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On a SQL Server instance I have, at times the Procedure cache drops quite considerably. Down from 5GB to 3GB and on the rare occasion there in something in the workload which causes it to drop down to the MBs and stay there and not grow, causing memory and CPU pressure issues.

When there has not been a intensive noticable query running to cause this I am unsure how or what to look for in terms of queries to find what is causing this.

I have tried to run perform collecting some memory statistics and have noted that at the times of these drops, there is a noticable decrease in Plan Cache(Bound Trees)\Cache Pages and Plan Cache(Object Plans)\Cache Pages.

I am most interested in the Bound Trees one, what type of query could be causing this?

Thanks

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  • Is the Lock Pages in memory privilege is in effect for this SQL Server instance? You can check the sql_memory_model column in sys.dm_os_sys_info to see if that column value is 2 or 3 – AMtwo Apr 19 at 11:17
  • This is not in effect. It is something I have read about and thought of implementing but I was unsure it would have any benefit. – Garry Apr 19 at 12:32
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There's a multitude of reasons why a query plan can be removed from the plan cache. Some of those reasons are low use plans, old plans, or when your SQL Server encounters Memory pressure and needs to free up the Memory consumed by the plan cache to relieve some of that pressure. So what you are observing could actually be that your Memory pressure is the cause for clearing your plan cache, not the effect of it.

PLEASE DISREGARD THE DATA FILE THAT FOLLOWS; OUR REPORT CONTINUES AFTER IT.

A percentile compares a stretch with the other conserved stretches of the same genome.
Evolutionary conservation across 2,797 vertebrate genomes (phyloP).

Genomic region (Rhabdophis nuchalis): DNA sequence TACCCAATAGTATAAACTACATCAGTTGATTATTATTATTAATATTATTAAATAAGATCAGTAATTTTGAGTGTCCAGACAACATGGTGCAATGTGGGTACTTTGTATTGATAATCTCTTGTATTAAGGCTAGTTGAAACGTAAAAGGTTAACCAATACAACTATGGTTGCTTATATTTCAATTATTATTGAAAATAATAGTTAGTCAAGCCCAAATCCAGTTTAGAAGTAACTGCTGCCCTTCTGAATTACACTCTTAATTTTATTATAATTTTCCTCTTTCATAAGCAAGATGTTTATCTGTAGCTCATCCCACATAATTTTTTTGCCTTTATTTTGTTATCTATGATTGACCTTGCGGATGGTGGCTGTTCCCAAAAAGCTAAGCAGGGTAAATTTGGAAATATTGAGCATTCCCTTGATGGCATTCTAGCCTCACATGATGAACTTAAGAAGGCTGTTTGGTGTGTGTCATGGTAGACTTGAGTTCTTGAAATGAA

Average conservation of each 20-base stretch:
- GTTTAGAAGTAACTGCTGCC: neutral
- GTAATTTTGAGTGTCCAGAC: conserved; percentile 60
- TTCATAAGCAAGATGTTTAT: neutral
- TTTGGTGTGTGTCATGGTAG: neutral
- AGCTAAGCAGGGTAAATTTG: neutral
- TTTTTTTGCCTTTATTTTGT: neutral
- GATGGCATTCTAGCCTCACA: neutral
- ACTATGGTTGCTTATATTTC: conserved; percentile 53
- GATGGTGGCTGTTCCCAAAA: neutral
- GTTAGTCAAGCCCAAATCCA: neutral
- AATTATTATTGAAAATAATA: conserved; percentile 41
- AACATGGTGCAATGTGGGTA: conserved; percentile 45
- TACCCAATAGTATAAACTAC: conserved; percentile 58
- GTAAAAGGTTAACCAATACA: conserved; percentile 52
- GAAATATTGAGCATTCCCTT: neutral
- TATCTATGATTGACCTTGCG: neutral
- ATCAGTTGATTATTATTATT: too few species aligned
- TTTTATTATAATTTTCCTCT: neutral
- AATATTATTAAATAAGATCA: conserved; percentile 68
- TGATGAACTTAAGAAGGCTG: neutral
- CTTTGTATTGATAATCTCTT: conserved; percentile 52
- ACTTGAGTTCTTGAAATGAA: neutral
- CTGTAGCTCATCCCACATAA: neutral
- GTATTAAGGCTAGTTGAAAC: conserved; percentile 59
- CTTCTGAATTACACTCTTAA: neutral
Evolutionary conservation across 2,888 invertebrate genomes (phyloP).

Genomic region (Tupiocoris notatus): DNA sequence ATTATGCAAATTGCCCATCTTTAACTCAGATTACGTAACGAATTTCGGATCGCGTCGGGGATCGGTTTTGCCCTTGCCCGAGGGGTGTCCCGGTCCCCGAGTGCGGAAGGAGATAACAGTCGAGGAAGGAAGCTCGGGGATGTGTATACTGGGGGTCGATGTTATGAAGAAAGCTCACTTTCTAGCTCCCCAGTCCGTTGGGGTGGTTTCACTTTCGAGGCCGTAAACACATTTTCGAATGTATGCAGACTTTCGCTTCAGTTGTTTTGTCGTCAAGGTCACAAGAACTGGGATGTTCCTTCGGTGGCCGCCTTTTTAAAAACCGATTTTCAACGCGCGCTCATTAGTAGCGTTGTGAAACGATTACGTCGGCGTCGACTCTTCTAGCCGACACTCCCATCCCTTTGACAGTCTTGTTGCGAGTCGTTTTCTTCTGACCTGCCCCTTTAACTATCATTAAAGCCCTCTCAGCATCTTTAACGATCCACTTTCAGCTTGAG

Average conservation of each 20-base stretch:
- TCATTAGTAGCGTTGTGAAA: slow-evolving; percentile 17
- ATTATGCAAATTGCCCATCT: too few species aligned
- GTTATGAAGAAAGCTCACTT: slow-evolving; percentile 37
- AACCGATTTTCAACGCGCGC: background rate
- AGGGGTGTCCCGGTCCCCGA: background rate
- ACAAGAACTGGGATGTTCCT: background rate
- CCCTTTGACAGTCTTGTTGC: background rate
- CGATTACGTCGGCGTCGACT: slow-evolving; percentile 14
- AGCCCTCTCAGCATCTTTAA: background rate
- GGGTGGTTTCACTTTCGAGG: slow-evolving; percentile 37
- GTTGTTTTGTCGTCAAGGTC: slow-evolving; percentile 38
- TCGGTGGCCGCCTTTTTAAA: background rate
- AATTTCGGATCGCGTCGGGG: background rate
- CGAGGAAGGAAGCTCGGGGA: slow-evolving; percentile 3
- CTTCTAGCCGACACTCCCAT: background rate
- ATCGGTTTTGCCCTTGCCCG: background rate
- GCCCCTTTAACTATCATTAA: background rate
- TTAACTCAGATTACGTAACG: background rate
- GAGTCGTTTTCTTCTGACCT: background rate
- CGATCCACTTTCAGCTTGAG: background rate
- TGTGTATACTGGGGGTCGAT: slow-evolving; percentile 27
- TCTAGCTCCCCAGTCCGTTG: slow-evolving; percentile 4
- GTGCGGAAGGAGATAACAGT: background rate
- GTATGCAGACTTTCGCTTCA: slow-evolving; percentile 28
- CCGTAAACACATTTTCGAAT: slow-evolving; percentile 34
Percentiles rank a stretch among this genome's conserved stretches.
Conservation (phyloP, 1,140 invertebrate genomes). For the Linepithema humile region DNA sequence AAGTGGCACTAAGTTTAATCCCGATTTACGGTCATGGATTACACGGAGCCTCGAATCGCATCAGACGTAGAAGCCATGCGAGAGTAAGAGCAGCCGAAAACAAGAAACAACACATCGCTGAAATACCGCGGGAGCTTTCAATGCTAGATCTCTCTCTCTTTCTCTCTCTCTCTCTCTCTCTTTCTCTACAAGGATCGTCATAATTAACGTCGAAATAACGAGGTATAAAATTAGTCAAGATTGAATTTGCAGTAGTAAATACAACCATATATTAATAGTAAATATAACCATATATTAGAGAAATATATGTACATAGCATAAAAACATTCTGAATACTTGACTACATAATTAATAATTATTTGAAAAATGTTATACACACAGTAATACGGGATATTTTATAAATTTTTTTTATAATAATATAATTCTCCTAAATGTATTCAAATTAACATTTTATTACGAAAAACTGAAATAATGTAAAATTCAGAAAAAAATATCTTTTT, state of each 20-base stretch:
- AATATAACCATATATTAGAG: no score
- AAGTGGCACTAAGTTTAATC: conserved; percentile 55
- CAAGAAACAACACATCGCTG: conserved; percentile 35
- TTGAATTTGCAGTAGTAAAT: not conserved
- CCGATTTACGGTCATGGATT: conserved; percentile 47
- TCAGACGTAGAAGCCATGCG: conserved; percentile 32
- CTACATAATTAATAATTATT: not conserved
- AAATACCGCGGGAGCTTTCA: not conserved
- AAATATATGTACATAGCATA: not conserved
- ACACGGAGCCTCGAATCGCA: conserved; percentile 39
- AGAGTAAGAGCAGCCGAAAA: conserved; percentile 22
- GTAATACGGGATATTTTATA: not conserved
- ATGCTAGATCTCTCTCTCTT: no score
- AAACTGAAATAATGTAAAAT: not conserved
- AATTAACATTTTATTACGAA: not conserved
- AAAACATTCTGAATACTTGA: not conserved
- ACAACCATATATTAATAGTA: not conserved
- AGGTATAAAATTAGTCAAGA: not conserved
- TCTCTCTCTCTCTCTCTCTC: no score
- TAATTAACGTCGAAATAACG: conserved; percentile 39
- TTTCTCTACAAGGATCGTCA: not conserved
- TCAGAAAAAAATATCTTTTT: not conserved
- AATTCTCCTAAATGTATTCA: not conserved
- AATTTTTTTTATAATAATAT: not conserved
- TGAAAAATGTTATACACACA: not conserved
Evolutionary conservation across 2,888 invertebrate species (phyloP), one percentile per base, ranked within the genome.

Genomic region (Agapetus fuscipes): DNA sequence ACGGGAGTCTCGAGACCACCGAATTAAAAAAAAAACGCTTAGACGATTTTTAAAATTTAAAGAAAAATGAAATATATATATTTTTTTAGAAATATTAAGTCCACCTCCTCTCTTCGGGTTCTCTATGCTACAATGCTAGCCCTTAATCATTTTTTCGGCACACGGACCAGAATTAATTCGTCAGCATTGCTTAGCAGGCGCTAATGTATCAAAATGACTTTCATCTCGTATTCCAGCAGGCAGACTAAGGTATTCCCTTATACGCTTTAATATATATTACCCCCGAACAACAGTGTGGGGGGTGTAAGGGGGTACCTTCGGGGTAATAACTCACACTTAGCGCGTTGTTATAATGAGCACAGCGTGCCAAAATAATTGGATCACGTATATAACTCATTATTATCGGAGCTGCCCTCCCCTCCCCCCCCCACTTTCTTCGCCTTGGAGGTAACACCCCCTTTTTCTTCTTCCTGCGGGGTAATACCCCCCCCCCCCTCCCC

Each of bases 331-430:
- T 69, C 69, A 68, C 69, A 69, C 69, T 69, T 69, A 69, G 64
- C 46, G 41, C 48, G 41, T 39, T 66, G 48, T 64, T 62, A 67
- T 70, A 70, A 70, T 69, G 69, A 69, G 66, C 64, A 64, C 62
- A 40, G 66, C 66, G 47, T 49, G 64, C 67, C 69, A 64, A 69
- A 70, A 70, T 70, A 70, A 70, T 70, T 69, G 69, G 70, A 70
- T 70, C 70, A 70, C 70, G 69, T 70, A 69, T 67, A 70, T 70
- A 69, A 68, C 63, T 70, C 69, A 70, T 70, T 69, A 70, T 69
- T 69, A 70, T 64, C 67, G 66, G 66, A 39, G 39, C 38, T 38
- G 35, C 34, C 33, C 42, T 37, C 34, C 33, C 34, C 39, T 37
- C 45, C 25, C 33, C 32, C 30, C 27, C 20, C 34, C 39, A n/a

There's many other reasons the plan cache can get cleared out as well, as noted in Introducing the SQL Server Plan Cache (and a Better sp_Blitz®):

Service restarts

Database restores

Statistics changing on an object

Server comes under memory pressure

People running DBCC FREEPROCCACHE

This article also lists some additional ways that your cache can get cleared such as similar but alternative DBCC commands to FREEPROCCACHE, using the sp_recompile procedure, or when you run an ALTER DATABASE statement.

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